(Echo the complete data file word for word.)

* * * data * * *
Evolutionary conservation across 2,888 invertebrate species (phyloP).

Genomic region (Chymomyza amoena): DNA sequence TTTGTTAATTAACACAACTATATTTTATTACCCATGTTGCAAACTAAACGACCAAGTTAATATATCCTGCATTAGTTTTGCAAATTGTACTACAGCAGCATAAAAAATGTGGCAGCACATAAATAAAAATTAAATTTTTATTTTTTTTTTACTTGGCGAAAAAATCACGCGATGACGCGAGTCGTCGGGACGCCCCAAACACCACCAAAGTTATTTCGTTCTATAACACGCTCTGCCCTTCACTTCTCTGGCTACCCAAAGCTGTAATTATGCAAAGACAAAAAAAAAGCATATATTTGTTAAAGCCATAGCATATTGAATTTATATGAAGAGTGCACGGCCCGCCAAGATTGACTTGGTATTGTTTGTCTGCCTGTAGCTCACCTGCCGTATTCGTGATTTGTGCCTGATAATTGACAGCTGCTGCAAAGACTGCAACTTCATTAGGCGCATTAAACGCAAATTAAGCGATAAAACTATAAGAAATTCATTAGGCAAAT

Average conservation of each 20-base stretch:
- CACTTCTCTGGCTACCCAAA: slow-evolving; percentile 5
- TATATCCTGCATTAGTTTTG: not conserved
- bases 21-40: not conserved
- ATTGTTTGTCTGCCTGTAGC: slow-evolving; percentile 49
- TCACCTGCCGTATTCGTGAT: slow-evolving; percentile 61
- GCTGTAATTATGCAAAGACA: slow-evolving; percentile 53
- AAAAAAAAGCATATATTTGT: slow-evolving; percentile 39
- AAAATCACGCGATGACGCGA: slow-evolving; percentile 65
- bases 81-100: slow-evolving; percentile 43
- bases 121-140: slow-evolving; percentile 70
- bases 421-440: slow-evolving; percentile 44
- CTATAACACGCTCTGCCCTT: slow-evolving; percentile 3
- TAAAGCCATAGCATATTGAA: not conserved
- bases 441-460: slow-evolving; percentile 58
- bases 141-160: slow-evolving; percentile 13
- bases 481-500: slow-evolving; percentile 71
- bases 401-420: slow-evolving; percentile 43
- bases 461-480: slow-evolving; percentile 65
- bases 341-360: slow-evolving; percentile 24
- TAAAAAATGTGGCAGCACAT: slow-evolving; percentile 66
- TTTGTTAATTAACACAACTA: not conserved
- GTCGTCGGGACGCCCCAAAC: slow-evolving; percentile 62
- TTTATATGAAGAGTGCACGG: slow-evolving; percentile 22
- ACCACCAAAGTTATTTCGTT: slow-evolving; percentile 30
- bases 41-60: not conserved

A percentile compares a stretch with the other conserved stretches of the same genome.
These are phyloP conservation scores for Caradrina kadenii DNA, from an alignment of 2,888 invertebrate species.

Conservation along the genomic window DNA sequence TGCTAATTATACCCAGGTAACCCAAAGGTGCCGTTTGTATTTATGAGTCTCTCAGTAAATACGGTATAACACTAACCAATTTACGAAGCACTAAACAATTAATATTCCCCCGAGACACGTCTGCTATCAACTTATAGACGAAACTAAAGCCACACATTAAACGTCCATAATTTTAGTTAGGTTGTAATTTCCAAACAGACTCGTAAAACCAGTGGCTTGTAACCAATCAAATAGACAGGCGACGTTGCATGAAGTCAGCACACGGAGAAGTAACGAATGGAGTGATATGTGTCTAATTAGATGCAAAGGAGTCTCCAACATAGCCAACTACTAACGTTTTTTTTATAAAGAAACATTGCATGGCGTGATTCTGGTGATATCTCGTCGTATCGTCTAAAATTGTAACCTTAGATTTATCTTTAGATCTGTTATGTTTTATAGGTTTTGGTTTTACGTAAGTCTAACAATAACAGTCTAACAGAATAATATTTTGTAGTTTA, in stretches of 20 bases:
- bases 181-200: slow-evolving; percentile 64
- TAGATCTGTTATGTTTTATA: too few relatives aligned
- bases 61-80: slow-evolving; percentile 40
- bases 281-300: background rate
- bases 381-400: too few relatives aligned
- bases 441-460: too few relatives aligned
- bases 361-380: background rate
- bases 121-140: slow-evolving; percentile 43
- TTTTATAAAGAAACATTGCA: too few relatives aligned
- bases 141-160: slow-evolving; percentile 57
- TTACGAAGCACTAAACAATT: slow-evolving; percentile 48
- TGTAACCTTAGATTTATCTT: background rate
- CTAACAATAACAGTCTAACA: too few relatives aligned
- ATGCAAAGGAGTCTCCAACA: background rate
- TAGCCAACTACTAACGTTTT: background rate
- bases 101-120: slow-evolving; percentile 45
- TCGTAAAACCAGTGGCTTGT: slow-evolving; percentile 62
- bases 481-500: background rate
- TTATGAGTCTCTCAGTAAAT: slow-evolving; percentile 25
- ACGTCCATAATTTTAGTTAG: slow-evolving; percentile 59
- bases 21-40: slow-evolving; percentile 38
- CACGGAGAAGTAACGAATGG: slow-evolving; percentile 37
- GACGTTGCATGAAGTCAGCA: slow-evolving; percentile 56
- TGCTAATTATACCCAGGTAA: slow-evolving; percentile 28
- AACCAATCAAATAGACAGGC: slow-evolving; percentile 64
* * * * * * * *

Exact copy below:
Evolutionary conservation across 2,888 invertebrate species (phyloP).

Genomic region (Chymomyza amoena): DNA sequence TTTGTTAATTAACACAACTATATTTTATTACCCATGTTGCAAACTAAACGACCAAGTTAATATATCCTGCATTAGTTTTGCAAATTGTACTACAGCAGCATAAAAAATGTGGCAGCACATAAATAAAAATTAAATTTTTATTTTTTTTTTACTTGGCGAAAAAATCACGCGATGACGCGAGTCGTCGGGACGCCCCAAACACCACCAAAGTTATTTCGTTCTATAACACGCTCTGCCCTTCACTTCTCTGGCTACCCAAAGCTGTAATTATGCAAAGACAAAAAAAAAGCATATATTTGTTAAAGCCATAGCATATTGAATTTATATGAAGAGTGCACGGCCCGCCAAGATTGACTTGGTATTGTTTGTCTGCCTGTAGCTCACCTGCCGTATTCGTGATTTGTGCCTGATAATTGACAGCTGCTGCAAAGACTGCAACTTCATTAGGCGCATTAAACGCAAATTAAGCGATAAAACTATAAGAAATTCATTAGGCAAAT

Average conservation of each 20-base stretch:
- CACTTCTCTGGCTACCCAAA: slow-evolving; percentile 5
- TATATCCTGCATTAGTTTTG: not conserved
- bases 21-40: not conserved
- ATTGTTTGTCTGCCTGTAGC: slow-evolving; percentile 49
- TCACCTGCCGTATTCGTGAT: slow-evolving; percentile 61
- GCTGTAATTATGCAAAGACA: slow-evolving; percentile 53
- AAAAAAAAGCATATATTTGT: slow-evolving; percentile 39
- AAAATCACGCGATGACGCGA: slow-evolving; percentile 65
- bases 81-100: slow-evolving; percentile 43
- bases 121-140: slow-evolving; percentile 70
- bases 421-440: slow-evolving; percentile 44
- CTATAACACGCTCTGCCCTT: slow-evolving; percentile 3
- TAAAGCCATAGCATATTGAA: not conserved
- bases 441-460: slow-evolving; percentile 58
- bases 141-160: slow-evolving; percentile 13
- bases 481-500: slow-evolving; percentile 71
- bases 401-420: slow-evolving; percentile 43
- bases 461-480: slow-evolving; percentile 65
- bases 341-360: slow-evolving; percentile 24
- TAAAAAATGTGGCAGCACAT: slow-evolving; percentile 66
- TTTGTTAATTAACACAACTA: not conserved
- GTCGTCGGGACGCCCCAAAC: slow-evolving; percentile 62
- TTTATATGAAGAGTGCACGG: slow-evolving; percentile 22
- ACCACCAAAGTTATTTCGTT: slow-evolving; percentile 30
- bases 41-60: not conserved

A percentile compares a stretch with the other conserved stretches of the same genome.
These are phyloP conservation scores for Caradrina kadenii DNA, from an alignment of 2,888 invertebrate species.

Conservation along the genomic window DNA sequence TGCTAATTATACCCAGGTAACCCAAAGGTGCCGTTTGTATTTATGAGTCTCTCAGTAAATACGGTATAACACTAACCAATTTACGAAGCACTAAACAATTAATATTCCCCCGAGACACGTCTGCTATCAACTTATAGACGAAACTAAAGCCACACATTAAACGTCCATAATTTTAGTTAGGTTGTAATTTCCAAACAGACTCGTAAAACCAGTGGCTTGTAACCAATCAAATAGACAGGCGACGTTGCATGAAGTCAGCACACGGAGAAGTAACGAATGGAGTGATATGTGTCTAATTAGATGCAAAGGAGTCTCCAACATAGCCAACTACTAACGTTTTTTTTATAAAGAAACATTGCATGGCGTGATTCTGGTGATATCTCGTCGTATCGTCTAAAATTGTAACCTTAGATTTATCTTTAGATCTGTTATGTTTTATAGGTTTTGGTTTTACGTAAGTCTAACAATAACAGTCTAACAGAATAATATTTTGTAGTTTA, in stretches of 20 bases:
- bases 181-200: slow-evolving; percentile 64
- TAGATCTGTTATGTTTTATA: too few relatives aligned
- bases 61-80: slow-evolving; percentile 40
- bases 281-300: background rate
- bases 381-400: too few relatives aligned
- bases 441-460: too few relatives aligned
- bases 361-380: background rate
- bases 121-140: slow-evolving; percentile 43
- TTTTATAAAGAAACATTGCA: too few relatives aligned
- bases 141-160: slow-evolving; percentile 57
- TTACGAAGCACTAAACAATT: slow-evolving; percentile 48
- TGTAACCTTAGATTTATCTT: background rate
- CTAACAATAACAGTCTAACA: too few relatives aligned
- ATGCAAAGGAGTCTCCAACA: background rate
- TAGCCAACTACTAACGTTTT: background rate
- bases 101-120: slow-evolving; percentile 45
- TCGTAAAACCAGTGGCTTGT: slow-evolving; percentile 62
- bases 481-500: background rate
- TTATGAGTCTCTCAGTAAAT: slow-evolving; percentile 25
- ACGTCCATAATTTTAGTTAG: slow-evolving; percentile 59
- bases 21-40: slow-evolving; percentile 38
- CACGGAGAAGTAACGAATGG: slow-evolving; percentile 37
- GACGTTGCATGAAGTCAGCA: slow-evolving; percentile 56
- TGCTAATTATACCCAGGTAA: slow-evolving; percentile 28
- AACCAATCAAATAGACAGGC: slow-evolving; percentile 64